Week 11 Moderating the conversation: inclusive dialogue in online news

Online news and social media sites are very young compared to the established media types such as television or radio. Regulators haven’t been able to figure out the best ways to impose regulations on internet activity and comments made on social media.

The Woolwich attack in the UK has led to a dramatic spike in the number of arrests made by authorities in the wake of comments made on social media sites. The link to the full article can be found below. It is evident by these arrests that the authorities believe these comments could insight more violence and hatred towards a particular social group in this case Muslims. Usually authorities don’t need to step in like this as most people follow a policy of self-regulation.

http://www.dailymail.co.uk/news/article-2330809/Lee-Rigby-death-11-people-UK-arrested-making-racist-anti-religious-comments-online-British-soldiers-death.html

I work for Woolworths and I know they will have a social media policy in place even though I haven’t read or seen any documents. I maintain a self-regulation policy when considering what to post as this could negatively impact on my job. As I stated at the beginning of this post the internet and social media sites are very young and proper regulations are yet to be brought in so for the moment, the internet is largely self-regulated.

The reading by Fiona martin this week gave me some ideas to express. Yes there are bad remarks made online but there again it’s the media’s tendency to only focus on the negatives rather than the positives because that won’t make a good news story. How many tweets or Facebook posts go unnoticed yet if there is one racist or sexist post it suddenly attracts all the media’s attention. Shows like The Project and Q&A broadcast tweets and Facebook posts live on their show as it’s a way for the previously considered passive audience to feel included in the debate. This adds to the discussion in that it shows the public’s reaction to certain stories or can show where they disagree on certain matters with either the presenters or other members of the community.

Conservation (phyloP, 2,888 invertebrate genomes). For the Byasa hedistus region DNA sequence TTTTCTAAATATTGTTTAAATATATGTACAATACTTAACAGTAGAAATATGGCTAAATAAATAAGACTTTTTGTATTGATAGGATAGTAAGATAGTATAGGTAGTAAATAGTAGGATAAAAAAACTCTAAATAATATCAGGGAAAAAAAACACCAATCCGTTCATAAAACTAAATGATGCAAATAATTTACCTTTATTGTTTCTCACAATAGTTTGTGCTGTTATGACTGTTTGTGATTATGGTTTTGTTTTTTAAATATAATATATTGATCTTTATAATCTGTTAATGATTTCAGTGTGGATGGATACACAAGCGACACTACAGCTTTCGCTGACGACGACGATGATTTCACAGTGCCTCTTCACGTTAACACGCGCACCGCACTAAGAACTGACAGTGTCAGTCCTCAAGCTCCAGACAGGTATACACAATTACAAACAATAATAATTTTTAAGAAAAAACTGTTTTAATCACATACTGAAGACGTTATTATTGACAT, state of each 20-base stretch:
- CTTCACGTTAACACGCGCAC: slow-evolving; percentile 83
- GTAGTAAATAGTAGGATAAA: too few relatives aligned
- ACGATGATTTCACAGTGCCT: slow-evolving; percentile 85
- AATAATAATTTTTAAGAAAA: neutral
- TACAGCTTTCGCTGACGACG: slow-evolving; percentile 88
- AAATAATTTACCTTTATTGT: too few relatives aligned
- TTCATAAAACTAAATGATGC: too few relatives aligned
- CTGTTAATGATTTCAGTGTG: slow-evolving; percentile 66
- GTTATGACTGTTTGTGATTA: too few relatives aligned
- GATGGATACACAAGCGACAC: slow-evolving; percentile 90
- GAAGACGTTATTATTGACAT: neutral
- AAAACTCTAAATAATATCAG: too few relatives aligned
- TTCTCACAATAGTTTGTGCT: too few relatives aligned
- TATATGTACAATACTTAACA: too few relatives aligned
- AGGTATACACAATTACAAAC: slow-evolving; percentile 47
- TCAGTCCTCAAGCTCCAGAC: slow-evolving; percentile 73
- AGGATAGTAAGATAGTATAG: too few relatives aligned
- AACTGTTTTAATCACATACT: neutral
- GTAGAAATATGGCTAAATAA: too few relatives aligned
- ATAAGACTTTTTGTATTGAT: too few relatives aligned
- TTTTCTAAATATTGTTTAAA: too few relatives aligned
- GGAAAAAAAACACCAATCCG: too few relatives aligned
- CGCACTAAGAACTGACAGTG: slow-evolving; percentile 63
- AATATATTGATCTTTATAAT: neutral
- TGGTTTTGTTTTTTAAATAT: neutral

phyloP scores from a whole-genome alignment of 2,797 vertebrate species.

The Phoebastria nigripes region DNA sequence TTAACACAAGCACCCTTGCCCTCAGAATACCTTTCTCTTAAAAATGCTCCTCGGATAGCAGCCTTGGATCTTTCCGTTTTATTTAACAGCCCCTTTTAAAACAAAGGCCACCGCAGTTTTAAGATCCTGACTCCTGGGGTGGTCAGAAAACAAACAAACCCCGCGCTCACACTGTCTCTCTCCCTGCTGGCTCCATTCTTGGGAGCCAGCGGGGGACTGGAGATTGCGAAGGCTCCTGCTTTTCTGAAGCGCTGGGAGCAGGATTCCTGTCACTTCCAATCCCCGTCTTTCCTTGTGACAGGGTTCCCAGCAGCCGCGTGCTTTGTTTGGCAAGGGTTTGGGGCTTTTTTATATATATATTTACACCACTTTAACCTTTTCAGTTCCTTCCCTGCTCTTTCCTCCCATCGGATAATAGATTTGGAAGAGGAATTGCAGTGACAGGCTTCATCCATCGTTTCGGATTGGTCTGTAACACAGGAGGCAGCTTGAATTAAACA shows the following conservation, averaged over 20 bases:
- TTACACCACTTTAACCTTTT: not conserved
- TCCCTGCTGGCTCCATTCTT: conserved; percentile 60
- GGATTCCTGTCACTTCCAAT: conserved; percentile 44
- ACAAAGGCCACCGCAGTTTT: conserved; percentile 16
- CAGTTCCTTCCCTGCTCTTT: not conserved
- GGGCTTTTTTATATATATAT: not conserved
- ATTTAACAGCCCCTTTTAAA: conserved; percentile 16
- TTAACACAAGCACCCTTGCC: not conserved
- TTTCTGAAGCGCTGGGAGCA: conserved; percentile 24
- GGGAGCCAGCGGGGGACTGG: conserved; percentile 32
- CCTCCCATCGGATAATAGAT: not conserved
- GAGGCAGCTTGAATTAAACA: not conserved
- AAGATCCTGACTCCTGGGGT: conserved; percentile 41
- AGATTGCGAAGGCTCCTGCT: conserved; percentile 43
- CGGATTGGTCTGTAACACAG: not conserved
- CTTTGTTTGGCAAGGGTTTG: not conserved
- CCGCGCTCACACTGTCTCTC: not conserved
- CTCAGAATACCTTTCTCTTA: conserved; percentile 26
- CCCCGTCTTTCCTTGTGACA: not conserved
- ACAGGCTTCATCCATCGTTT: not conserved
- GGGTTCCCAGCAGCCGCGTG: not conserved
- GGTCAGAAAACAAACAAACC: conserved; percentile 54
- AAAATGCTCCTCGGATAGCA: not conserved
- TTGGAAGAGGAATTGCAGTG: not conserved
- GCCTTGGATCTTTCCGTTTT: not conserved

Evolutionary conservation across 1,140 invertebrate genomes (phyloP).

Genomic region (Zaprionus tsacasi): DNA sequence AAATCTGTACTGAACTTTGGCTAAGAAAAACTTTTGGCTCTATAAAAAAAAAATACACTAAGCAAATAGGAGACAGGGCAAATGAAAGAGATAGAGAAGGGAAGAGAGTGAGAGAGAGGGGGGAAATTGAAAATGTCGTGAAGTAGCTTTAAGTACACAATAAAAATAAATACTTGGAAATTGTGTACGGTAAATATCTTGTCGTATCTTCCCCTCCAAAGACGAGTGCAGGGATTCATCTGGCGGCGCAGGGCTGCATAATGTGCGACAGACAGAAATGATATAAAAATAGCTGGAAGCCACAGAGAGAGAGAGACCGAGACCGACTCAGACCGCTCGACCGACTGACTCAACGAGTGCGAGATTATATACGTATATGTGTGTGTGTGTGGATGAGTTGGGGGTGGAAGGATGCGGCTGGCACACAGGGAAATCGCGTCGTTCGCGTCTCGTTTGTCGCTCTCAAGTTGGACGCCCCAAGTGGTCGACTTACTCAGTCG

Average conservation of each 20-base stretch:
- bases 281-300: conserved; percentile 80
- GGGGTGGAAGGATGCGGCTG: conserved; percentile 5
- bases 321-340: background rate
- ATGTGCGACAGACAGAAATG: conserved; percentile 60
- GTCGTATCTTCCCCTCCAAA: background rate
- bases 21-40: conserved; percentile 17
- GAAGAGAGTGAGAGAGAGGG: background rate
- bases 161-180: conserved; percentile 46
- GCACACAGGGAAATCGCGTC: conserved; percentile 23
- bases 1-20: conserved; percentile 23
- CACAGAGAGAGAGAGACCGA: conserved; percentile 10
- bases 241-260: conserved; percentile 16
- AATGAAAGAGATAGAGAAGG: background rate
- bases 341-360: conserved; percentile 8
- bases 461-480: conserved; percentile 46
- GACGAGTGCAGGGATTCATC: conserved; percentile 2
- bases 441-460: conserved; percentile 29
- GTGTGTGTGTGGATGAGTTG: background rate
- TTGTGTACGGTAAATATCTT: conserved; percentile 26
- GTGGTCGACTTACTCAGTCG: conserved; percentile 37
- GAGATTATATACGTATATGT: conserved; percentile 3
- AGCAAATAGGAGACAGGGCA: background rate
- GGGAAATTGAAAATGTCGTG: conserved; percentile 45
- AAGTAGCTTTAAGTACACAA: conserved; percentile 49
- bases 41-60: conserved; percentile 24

References

Fiona Martin (2012) ‘Vox Populi, Vox Dei: ABC Online and the risks of dialogic interaction’, in Histories of Public Service Broadcasters on the Web, editors, N. Brugger and M Burns. New York: Peter Lang. pp 177-192

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Week 10 Digital social inclusion focus on disabilities

The issue of disability flows directly on from last week’s topic of white bread media. Currently there is a lot of exclusion evident in the Australian Media landscape. This week’s focus however, is the lack of disabled inclusion. More than ever is this issue in the limelight as the Gillard government is passing the National Disability Insurance Scheme (NDIS) through parliament.

Since myself or no one I know is disabled it’s an issue that I hadn’t considered when using the current social media sites. Most of these just aren’t applicable to the disabled and because of this there have been several social media sites created for especially for the disabled, for example easy chirp which is similar to twitter and I live with a disability.com, the links to both of these sites can be found directly below for those who wish to explore these sites in more depth.

http://www.easychirp.com/

http://ilivewithadisability.com/

There are also plenty of apps out there for smartphones and tablet computers which are designed to help people with disabilities for example

http://edudemic.com/2012/09/the-50-best-ipad-apps-for-students-with-reading-disabilities/
Not only do apps such as this help disabled people learn better it is also helping them feel more included in today’s society. As Goggin and Newell stated “again and again, reflecting routine social exclusion, the introduction of new technologies sees people with disabilities overlooked, omitted, neglected, or not considered” I Believe that the ability to create your own apps is a very empowering tool for people with disability because It is made by them for them.

There are currently over one billion people living with a disability, this is a tremendous market share that companies such as apple and Samsung are not fully utilizing, these people are even more dependent on the current technology to make their life more manageable than the rest of the population. Therefore if a company were to design a smartphone that is totally inclusive then that company will gain a significant advantage over its competitors